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Answers TO THE QUIZ ON PAGE 146
Figure 1 shows an abnormal bowel gas distribution with central paucity, and the impression that bowel is displaced into the upper abdomen.
Figure 2 shows a large fluid-filled mass occupying most of the central abdomen but not extending above the liver (arrowed) into the subphrenic space. This was initially erroneously reported as gross ascites.
Figure 3 shows a large septated cystic abdominal mass, with no discernible cyst wall. Its maximum dimensions are 18.5×10.5×23.5 cm (transverse × antero-posterior × cranio-caudal diameters).
The consensus in this case was that it was likely to be a congenital mesenteric cyst. He underwent a diagnostic laparoscopy, which confirmed the presence of a cyst arising from the sigmoid colon and its mesentery. An 800 mL of clear sterile fluid was drained and a dissection of the cyst attempted. Dense adhesions of the cyst to the sigmoid colon, however, required the resection of a segment of the sigmoid colon laparoscopically (figure 4) along with subsequent primary anastomosis. He was discharged 3 days postoperatively with no complications. He was reviewed 3 months later with ongoing mild constipation, hence abdominal USS was repeated which confirmed no recurrence of the cyst.
Histological examination of the multiloculated cyst showed that it was lined by flat cells and the wall varied in thickness. Some locules were thin-walled and others had a thicker wall that consisted of vascularised fibrofatty tissue containing smooth muscle fibres and scattered lymphoid aggregates. These appearances are in keeping with mesenteric cyst with features of lymphatic cyst. There was no underlying bowel pathology.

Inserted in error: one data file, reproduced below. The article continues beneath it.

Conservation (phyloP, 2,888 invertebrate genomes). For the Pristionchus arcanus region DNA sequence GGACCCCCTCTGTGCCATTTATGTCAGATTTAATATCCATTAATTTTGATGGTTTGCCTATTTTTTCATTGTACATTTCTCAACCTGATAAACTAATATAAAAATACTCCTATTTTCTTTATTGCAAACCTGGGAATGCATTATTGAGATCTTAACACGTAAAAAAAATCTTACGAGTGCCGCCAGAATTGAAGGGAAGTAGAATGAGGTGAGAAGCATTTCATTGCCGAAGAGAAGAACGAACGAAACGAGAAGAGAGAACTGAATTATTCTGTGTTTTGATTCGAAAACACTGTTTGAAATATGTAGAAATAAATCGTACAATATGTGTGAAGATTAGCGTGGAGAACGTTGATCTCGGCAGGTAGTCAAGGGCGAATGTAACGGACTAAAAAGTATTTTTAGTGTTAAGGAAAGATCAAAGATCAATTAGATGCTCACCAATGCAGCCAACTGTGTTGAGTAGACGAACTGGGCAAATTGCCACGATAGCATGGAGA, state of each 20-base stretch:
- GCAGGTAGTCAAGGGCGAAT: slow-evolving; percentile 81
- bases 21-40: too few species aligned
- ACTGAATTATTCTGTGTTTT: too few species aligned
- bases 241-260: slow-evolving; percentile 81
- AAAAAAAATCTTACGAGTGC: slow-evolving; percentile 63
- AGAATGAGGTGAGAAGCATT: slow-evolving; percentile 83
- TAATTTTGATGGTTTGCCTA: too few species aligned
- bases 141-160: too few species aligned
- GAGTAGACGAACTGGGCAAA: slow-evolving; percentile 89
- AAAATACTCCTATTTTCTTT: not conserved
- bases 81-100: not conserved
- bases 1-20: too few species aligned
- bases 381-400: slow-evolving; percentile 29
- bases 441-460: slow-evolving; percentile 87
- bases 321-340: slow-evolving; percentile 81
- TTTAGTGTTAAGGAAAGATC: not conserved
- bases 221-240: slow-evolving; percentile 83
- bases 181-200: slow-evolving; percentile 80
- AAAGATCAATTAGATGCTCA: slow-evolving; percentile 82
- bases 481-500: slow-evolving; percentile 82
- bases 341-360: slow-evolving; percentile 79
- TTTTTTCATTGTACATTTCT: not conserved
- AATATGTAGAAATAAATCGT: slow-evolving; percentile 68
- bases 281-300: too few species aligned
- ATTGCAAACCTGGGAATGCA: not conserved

Retroperitoneal and omental cysts can have similar appearances and presentation.1 ,2 Other differential diagnosis includes acquired cysts such as hydatid cyst which is commonly caused by Echinococcus granulosus or Echinococcus multilocularis and frequently occurs in liver and lungs.3 Intraperitoneal hydatid cyst is often secondary to rupture of primary hepatic cyst,4 whereas primary intraperitoneal and mesenteric hydatid cysts are rare.5 ,6
Mesenteric cysts are rare benign intra-abdominal tumours which are not easily detected clinically.2 They originate from ectopic lymphatic tissue and their precise aetiology is uncertain. Several theories have been suggested: failure of benign ectopic lymphatic proliferation to communicate with the functioning lymphatic system, lack of connection between the lymphatic and venous systems, neoplastic obstruction of the lymph system, intra-abdominal trauma and lymph node degeneration.1 ,2 ,7 They can occur anywhere between the duodenum and rectum but are commonly found in the small bowel mesentery associated with the ileum.2 ,8
In this case, the presentation was chronic with abdominal distention, constipation and mild abdominal pain. Mesenteric cysts can also present with a painless mass or acutely with intestinal obstruction secondary to volvulus.1 ,9 These cysts may be detected on antenatal ultrasound or as incidental findings on imaging studies at any age.1 ,7 ,9 As reported in this case, large mesenteric cysts can simulate ascites with abdominal distension, shifting dullness and fluid thrill, but useful distinguishing features include the lack of abdominal flank bulging, pouting of umbilicus and scrotal swelling.10
Mesenteric cysts are very rare and their presentation is variable. In this case, the initial USS findings were misleading and a subtle but important radiological sign did, in fact, argue against the presence of gross ascites, namely, the absence of fluid in the subphrenic spaces. The appearance of the abdominal radiograph was inconsistent with large amounts of ascites in which, typically, the bowel is displaced into the central abdomen rather than away from it.
We thank Shirley Weekes, paediatric secretary at Birmingham Children's Hospital.
Competing interests None.
Patient consent Obtained.
Provenance and peer review Not commissioned; internally peer reviewed.